I apparently have reached the age when health stuff begins to happen. Or — to be more exact — the age when doctors think stuff is beginning to happen and run tests to see. I told my physician her “discovery” was a non-issue I’d known about for more than 50 years, but that didn’t stop her from running an additional test, just to make sure I wasn’t getting into serious trouble on her watch. I wasn’t. Of course, I have just reached this age, so she will be right, sooner or later.
My years in Anderson Valley, from the late 1950s through the late 1980s, included a fair share of medical issues for my parents, my siblings and myself. When my parents’ summer camp, El Rancho Navarro, was in session, medical issues multiplied — perfectly natural with an additional 120 children on hand, even with a nurse on staff. Stuff happened and when it did, we depended on local and — on serious stuff — regional resources, with the hope that they were up to the challenge.
In most cases, they were. Then like now, the beauty and serenity of Anderson Valley attracted talented people, including doctors. Keep in mind, for many of those years, there was no Anderson Valley Health Center, no local ambulance service and no local dentist. Anderson Valley’s isolation meant locals were more or less on their own when medical emergencies or serious health issues arose, at least in the beginning.
In the late 1950s and early 1960s, when we lived near Philo full-time, there were two physicians in the valley. One — whose name neither I nor my older brother can recall (hopefully one of the AVA’s readers will, as he deserves recognition) — had his office in Boonville near the Methodist church. I landed in his care as a pre-teen by slicing an artery in my finger while whittling. After tight compresses didn’t stanch the blood, my mother drove me to his office for three stitches — nice, clean work that barely left a scar. My brother recalls our neighbor Don Van Zandt going to the same doctor when an accident with homemade cannon blew flesh and muscle off the base of his thumb. Though it wasn’t pretty afterwards, the doctor saved the thumb. My brother thinks he was an army doctor early in his career; if the aforementioned examples were typical, he knew his stuff.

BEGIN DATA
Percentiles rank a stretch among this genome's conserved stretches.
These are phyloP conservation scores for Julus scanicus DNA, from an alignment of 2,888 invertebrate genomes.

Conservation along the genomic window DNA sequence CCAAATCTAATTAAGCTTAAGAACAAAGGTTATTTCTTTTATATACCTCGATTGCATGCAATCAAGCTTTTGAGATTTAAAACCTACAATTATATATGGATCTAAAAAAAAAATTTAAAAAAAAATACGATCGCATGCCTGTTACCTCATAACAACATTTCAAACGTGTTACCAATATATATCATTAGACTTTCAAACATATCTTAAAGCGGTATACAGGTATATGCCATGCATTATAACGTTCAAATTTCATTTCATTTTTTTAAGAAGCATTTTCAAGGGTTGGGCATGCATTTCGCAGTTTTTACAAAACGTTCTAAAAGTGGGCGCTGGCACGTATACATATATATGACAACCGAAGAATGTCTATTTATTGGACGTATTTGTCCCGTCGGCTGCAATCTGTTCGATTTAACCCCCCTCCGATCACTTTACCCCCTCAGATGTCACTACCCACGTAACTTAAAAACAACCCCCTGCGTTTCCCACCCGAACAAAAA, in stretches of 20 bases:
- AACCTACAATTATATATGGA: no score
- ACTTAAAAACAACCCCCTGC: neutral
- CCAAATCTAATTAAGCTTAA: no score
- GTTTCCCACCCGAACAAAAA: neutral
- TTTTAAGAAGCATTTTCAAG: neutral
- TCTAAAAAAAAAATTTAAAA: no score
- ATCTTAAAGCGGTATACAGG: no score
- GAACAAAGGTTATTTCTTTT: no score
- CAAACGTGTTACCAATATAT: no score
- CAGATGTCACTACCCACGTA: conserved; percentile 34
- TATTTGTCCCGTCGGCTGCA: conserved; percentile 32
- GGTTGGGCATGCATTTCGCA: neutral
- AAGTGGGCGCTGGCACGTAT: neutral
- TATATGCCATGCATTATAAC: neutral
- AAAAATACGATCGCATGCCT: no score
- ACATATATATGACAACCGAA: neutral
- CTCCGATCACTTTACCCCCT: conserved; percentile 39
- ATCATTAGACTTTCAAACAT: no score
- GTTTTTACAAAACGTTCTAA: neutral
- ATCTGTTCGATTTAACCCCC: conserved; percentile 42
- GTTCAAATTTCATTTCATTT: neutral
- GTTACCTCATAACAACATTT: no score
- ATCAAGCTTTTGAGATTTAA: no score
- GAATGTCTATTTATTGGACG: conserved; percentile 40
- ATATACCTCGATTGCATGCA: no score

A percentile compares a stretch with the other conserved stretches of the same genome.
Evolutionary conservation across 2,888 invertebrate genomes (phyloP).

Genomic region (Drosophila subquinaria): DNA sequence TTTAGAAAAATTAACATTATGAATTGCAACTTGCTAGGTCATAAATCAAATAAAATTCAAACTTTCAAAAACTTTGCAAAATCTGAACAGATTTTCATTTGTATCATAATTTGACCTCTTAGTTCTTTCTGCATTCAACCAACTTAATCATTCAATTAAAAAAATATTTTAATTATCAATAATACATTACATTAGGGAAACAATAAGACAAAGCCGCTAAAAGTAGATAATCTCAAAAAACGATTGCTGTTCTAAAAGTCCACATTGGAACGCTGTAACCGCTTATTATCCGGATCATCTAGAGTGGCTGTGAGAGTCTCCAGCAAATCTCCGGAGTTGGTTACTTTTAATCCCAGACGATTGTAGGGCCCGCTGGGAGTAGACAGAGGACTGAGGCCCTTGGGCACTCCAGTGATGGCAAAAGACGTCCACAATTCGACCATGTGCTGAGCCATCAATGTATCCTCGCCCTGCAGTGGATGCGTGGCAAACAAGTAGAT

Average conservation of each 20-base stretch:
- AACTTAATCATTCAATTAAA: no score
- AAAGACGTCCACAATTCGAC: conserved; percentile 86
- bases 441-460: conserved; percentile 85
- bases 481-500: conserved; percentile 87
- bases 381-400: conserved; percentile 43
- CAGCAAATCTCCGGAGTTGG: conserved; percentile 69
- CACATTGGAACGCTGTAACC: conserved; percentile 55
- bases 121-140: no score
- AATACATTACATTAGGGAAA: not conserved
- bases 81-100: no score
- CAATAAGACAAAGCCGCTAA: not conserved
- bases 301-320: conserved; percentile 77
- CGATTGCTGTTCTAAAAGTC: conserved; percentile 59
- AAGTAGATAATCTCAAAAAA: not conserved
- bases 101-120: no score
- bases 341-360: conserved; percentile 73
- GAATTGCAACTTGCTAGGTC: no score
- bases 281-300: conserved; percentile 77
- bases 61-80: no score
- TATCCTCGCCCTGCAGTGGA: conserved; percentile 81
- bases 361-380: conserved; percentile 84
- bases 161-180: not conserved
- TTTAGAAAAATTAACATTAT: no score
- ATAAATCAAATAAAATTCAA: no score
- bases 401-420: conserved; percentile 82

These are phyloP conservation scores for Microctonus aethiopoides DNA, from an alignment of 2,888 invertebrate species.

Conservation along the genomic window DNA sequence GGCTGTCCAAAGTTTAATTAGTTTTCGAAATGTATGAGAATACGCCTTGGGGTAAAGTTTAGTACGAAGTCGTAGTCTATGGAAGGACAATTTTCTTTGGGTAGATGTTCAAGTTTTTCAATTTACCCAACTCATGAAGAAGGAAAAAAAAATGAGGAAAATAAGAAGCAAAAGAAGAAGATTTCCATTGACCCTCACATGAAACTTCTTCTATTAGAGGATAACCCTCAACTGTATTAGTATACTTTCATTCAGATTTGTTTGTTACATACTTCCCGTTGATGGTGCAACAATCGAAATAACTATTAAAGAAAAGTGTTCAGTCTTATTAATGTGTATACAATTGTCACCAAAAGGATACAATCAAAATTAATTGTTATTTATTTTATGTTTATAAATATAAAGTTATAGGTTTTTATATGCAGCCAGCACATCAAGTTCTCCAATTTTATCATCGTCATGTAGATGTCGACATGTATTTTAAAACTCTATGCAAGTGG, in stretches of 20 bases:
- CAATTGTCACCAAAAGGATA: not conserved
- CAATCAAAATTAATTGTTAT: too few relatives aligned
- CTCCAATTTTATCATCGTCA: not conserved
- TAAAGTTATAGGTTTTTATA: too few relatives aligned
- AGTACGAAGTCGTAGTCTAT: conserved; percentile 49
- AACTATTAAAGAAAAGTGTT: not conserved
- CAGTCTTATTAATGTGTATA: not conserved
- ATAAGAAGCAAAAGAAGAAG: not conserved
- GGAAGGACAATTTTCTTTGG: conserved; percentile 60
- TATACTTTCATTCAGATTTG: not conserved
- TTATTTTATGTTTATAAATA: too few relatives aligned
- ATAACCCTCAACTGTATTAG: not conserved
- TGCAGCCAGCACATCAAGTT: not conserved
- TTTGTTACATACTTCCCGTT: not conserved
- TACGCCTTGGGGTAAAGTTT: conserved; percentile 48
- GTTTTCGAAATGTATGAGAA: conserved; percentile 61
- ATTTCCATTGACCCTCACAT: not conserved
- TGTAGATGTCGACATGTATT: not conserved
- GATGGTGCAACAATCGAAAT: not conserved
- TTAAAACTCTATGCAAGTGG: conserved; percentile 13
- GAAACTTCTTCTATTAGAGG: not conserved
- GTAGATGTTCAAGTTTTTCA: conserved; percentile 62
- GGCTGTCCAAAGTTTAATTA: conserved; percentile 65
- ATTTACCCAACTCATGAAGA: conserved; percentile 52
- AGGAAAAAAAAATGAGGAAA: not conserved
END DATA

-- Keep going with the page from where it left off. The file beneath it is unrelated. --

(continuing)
The other local physician back then was Dr. Bradford, an older man whose office was a tiny building on old Highway 128 a bit south of the Grange Hall. My memories of him are less good, though he acted properly. I needed medical clearance to go out for sports when I was in eighth grade. During the examination, he found my heartbeat slightly irregular and refused to sign the form. I was devastated. My parents later took me to our family physician in San Francisco, who heard the same irregularity, wasn’t concerned and signed off on my joining the track team. It was the same anomaly my current physician “found.” Dr. Bradford may have been over-cautious in my case, but he noticed something was off. In retrospect, it is hard to criticize someone for being right.
Serious medical issues went to the hospital in Ukiah. One such was a camper who received a very nasty and dirty wound under her chin from a horse. The emergency room doctor in Ukiah spent more than an hour picking and swabbing dirt from the cut before putting in stitches. As luck would have it, the girl was a doctor’s daughter. When she arrived home from camp, he examined the work thoroughly and couldn’t fault it.
Another Ukiah patient — almost certainly — was my younger sister. She was riding in our pickup truck going around a hairpin curve on our property when the passenger door popped open and she slid out, landing hard in a roadside ditch. It happened in winter and the trip to the doctor to treat her injured leg began with her traveling across our footbridge — long since retired — in a wheelbarrow. Fortunately, she escaped with just bruises.
Our dentist during our years in the valley also was in Ukiah: his office was a couple of blocks west of the courthouse. I cannot say anything — good or bad — about his work. One thing I remember could only happen in a rural region like Mendocino County - my parents traded a young filly for some of our dental work!
My father was a social worker in the Bay Area before he opened the summer camp and his job included family membership in the Kaiser Permanente Health Plan. He kept our Kaiser Permanente medical coverage after our move to Philo and most routine care and vaccinations were handled there. Back then, Kaiser Permanente wasn’t the behemoth it is now. Originally we went to the Kaiser Hospital in San Francisco: the only Kaiser Permanente facility in the City and likely one of only a handful in the entire Bay Area. When Kaiser opened a new clinic in San Rafael around 1960, we went there. The San Rafael clinic was tiny, not much bigger than four portable classrooms pushed together.
Today Kaiser Permanente has both the hospital and at least four other facilities in San Francisco. It also has a big, shiny hospital near San Rafael - the tiny clinic is long gone. Today, even Anderson Valley has health services we could barely imagine 50 years ago. Such is progress.